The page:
Hollywood has long fantasized about the existence of a “lost continent,” but nothing screenwriters have dreamed up is as cool as the real thing: On Thursday scientists released new evidence for the existence of an eighth continent, which they named Zealandia. Located predominantly beneath the surface of the southwest Pacific Ocean, the existence of Zealandia as a continent is a reality that the scientists that discovered it can barely believe.
“Continents are Earth’s largest surficial solid objects, and it seems unlikely that a new one could ever be proposed,” the scientists write in GSA Today, while proposing exactly that. “This is not a sudden discovery but a gradual realization; as recently as 10 years ago we would not have had the data or confidence in interpretation to write this paper.”
Those looking to gaze firsthand at Zealandia might be disappointed: 94 percent of it is submerged under the sea. But the remaining six percent is already well known to those acquainted with a map; new geophysical data reveals that Australia’s neighbors, New Zealand and New Caledonia, aren’t scattered islands but rather part of an unseen continent that spans five million square kilometers. Lead researcher and geologist Nick Mortimer, Ph.D., explained to Nature that, “[if] you could pull a plug on the world’s oceans, then Zealandia would probably long ago have been recognized as a continent.”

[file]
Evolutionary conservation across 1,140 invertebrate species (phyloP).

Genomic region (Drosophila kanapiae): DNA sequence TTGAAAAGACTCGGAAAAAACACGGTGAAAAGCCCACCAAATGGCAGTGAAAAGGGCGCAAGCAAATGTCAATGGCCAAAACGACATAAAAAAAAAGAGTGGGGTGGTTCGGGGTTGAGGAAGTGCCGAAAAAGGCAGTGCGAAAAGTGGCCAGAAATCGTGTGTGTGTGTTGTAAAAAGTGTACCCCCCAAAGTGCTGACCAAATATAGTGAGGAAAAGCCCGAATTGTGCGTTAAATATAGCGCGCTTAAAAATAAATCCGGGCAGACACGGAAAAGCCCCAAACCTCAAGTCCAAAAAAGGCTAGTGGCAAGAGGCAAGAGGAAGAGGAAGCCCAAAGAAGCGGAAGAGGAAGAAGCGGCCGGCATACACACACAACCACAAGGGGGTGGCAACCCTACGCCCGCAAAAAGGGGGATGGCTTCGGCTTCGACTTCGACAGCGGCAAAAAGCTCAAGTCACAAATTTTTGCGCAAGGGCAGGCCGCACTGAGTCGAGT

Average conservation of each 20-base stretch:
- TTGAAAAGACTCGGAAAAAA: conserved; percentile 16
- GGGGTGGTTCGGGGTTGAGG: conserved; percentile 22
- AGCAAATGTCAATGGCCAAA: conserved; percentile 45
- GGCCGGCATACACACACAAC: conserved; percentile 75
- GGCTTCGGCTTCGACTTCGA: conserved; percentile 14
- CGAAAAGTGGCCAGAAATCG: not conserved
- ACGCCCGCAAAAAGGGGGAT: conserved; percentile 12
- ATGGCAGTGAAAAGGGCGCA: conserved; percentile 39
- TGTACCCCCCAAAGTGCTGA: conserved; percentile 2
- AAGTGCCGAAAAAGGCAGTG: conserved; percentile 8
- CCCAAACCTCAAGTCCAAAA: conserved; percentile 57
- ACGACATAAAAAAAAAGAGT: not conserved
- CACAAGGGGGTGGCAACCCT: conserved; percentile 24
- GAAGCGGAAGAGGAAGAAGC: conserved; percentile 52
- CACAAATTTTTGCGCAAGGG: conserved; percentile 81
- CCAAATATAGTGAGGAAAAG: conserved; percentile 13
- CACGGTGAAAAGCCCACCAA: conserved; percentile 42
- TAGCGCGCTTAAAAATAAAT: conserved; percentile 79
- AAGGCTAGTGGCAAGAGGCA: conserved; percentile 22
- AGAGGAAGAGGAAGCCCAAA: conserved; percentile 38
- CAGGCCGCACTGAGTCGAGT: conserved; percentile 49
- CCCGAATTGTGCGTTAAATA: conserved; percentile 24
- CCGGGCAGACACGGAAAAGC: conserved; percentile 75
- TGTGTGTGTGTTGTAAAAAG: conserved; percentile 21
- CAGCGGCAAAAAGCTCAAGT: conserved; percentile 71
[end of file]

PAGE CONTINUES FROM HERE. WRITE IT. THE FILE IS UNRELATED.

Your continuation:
Mortimer and his team have been pushing for Zealandia to be considered a continent for the past decade, while its existence and name were first proposed in 1995 by American geophysicist Bruce Luyendyk, Ph.D. With the use of satellite maps that incorporate Earth’s gravitational field, this paper adds the new knowledge that 100 million years ago Zealandia began to move away from the supercontinent Gondwana. When Zealandia pulled away, it became very thin, but it also became a single, intact piece of continental crust worthy of being considered a continent.
But part of the problem of getting the massive region recognized as a continent is the fact that scientists can’t decide on what the definition of a continent is. In GSA Today, Mortimer and his team write that scientists generally agree continents share four attributes: “high elevation relative to regions floored by oceanic crust, a broad range of siliceous igneous, metamorphic, and sedimentary rocks, thicker crush and lower seismic velocity structure than oceanic crustal regions, and well-defined limits around a large enough area to be considered a continent rather than a microcontinent or continental fragment.”
But there is no international body or committee that decides what landmasses can be called a continent, and there is no official decision for how large a piece of continental crust needs to be before it officially gets that title. While this paper “formally puts forth the scientific case for the continent of Zealandia,” what the landmass really needs to cement its status is for popular culture to accept it as such. Eurasia, Africa, North America, South America, Antartica, and Australia have all benefited from hundreds of years of branding — now it may be Zealandia’s turn.